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Can anyone give me some advice on how to restore the bright sheen to the paintwork on my USA Trains rolling stock. The sun has got to it over the last 15 years - it looks fine if wet so I was wondering if varnish is an idea worth trying or even wiping with a plastic safe light oil. Before I try I thought u would ask the opinion of you all
 

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Hi **** Habilis, thanks for the idea.i am based in the Uk so not sure if I can get that product. Put it did make me wonder if applying some Johnson&Johnson Pledge furniture spray and see if that brings back the colour - may just try some on a small panel and see if it makes any difference. Phil
 

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You should do a test of almost anything you use. I used Armor All on my '76 Cutlass and it made a sticky mess. I have never used it on another car or anything else.
 

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Gee,
Most people want them faded and dirty.
 

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I have a number of USAT locos, notably the red and silver Santa Fe warbonnets.... Armorall brought the color back and it has a UV blocker.


If you paint is not peeling use it. It's not a 76 cutlass, and Armor All was remarkably incompatible with the vinyl used on dashboards of that era.


I have no issues with my 10+ year old fleet.


Greg
 

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I did my father's old LGB train a few years ago. The paint wasn't faded, but they were pretty dirty. So this is what I did.

- take the cars all apart, everything that can remove with simple tools
- wash everything in hot soapy water, rinse well
- towel / blow dry if you have compressed air
- air dry 24hrs
- they will look a lot better now, so if that is ok, put them back together

- if some things need repainted, especially easy stuff with one solid color and no markings like roofs or frames, do that next
- then spray everything with a satin or semi-gloss clear like Krylon sells for a "factory" fresh look
- or use a flat finish if you like that look or if that matches the rest of your cars better
- reassemble and run!
 

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Hi **** Habilis, thanks for the idea.i am based in the Uk so not sure if I can get that product. Put it did make me wonder if applying some Johnson&Johnson Pledge furniture spray and see if that brings back the colour - may just try some on a small panel and see if it makes any difference. Phil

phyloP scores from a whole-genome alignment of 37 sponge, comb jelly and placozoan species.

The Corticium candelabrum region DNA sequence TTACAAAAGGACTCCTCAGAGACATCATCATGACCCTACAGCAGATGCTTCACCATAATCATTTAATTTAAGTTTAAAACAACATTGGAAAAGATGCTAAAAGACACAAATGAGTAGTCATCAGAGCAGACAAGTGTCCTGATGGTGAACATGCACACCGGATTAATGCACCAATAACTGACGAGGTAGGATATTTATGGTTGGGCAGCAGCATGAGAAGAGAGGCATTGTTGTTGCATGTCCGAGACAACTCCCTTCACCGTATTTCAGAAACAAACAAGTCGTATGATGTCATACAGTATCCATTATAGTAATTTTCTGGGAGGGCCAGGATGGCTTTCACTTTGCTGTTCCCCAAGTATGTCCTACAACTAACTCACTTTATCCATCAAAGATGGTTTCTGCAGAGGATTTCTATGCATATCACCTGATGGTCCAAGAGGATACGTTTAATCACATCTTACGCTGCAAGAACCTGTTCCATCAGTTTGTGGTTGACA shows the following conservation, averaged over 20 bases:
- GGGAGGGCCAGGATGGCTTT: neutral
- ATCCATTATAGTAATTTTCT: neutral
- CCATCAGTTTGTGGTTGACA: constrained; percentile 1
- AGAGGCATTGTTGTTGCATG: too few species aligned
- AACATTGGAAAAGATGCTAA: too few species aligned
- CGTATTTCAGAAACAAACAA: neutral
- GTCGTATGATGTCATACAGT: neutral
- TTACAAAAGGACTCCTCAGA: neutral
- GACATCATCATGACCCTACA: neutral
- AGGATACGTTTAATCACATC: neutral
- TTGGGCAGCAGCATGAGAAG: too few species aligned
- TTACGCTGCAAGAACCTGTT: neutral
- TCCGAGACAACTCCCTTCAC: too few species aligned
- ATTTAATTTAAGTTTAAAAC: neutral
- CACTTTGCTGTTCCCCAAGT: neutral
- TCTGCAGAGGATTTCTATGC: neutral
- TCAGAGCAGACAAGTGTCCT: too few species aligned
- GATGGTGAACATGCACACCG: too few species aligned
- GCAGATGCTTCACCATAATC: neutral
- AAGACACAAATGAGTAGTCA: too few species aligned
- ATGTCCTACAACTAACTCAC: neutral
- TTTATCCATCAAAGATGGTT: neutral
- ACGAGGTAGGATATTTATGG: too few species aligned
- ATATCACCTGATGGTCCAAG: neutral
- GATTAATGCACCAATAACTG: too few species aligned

The plastic modellers I have spoken to use pledge to seal their paint work prior to applying decals so it should work. I have used a wood polish which has a bees wax component to restore the surrounds of the signal lights on a 1:1 museum railway I volunteer at.

Armourall is available in the UK
https://www.amazon.co.uk/armor/s?k=armor+all
 

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Armor all wont really do it. Its like putting a wet finger on a chalk board to see it turn darker.

The chances are hight that after 15 years, the paint is fully oxidized. This is like rust for paint and plastics...depends what’s underneath.
The plastic, it depends.

I deal with strong sun here in Denver. Frankly, i bring my stuff in , even if shaded, to avoid the inevitable bleaching. Uv is strong even under the trees.

I use a product called classic dry wash and guard. Nfi

Its meant for concours cars.

I used it on a 60 year old raleigh bike with hand pin striping, which had dulled.

The product shined the paint, and took off the oxidized surface without harming the delicate red pin stripes and gold water decals.

Its a miracle product. It has ultra fine pumice suspended in a non mineral solution, snd as you rub, the pumice breaks down to even finer micro particles.

I use it on guitar finishes, and plastics.

It is your best bet, imho, with the above caveats. If the paint or plastic is fully baked and oxidized throughout, its unlikely to help.

Another more available oprion might be mcguires glaze car wax. Super low abrasion, but, mineral base, so some decals might be affected. Fully dry ink and paint graphics, probably not. Youll need to be prepared to clean the residue from plank crevices, etc.
 

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Well, I have had success in bring the red back to a deeper color on my USAT locos, and also restoring the black of the ties on my track.


The paint is fragile, so I would be concerned with any abrasive, i.e. you don't know how thick it is, quite different from a car, a guitar, and a quality classic bicycle with a good paint job to begin with.


I have likewise had success with the mcguires cleaner wax, but again the abrasive worries me as it indeed will remove some paint, oxidized or not.


Greg
 

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I’d be cautious of warm water on plastic,it might cause warping. I realize paints vary, but on old cars we use DuPont number 7 polishing compound But old cars don’t usually have decals.
 

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Hi all,I have always used Pledge furnisher Polish. I have used it on Lionell many Years ago and used on G gage and Live steam Engines . Have had Verry good luck. Try it , You will keep a spray can for Your self .iT WILL KEEP YOUR ROLLING STOCK AND ENGINES preteen
 

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Yes, but if you are where the sun can fade your paint, some UV protection is helpful. Armorall has had UV protection for some time, but if you worry about armorall, then get 303, a uv-only protectant, originally used for airplane cockpits where fade from sun is terrible.


 
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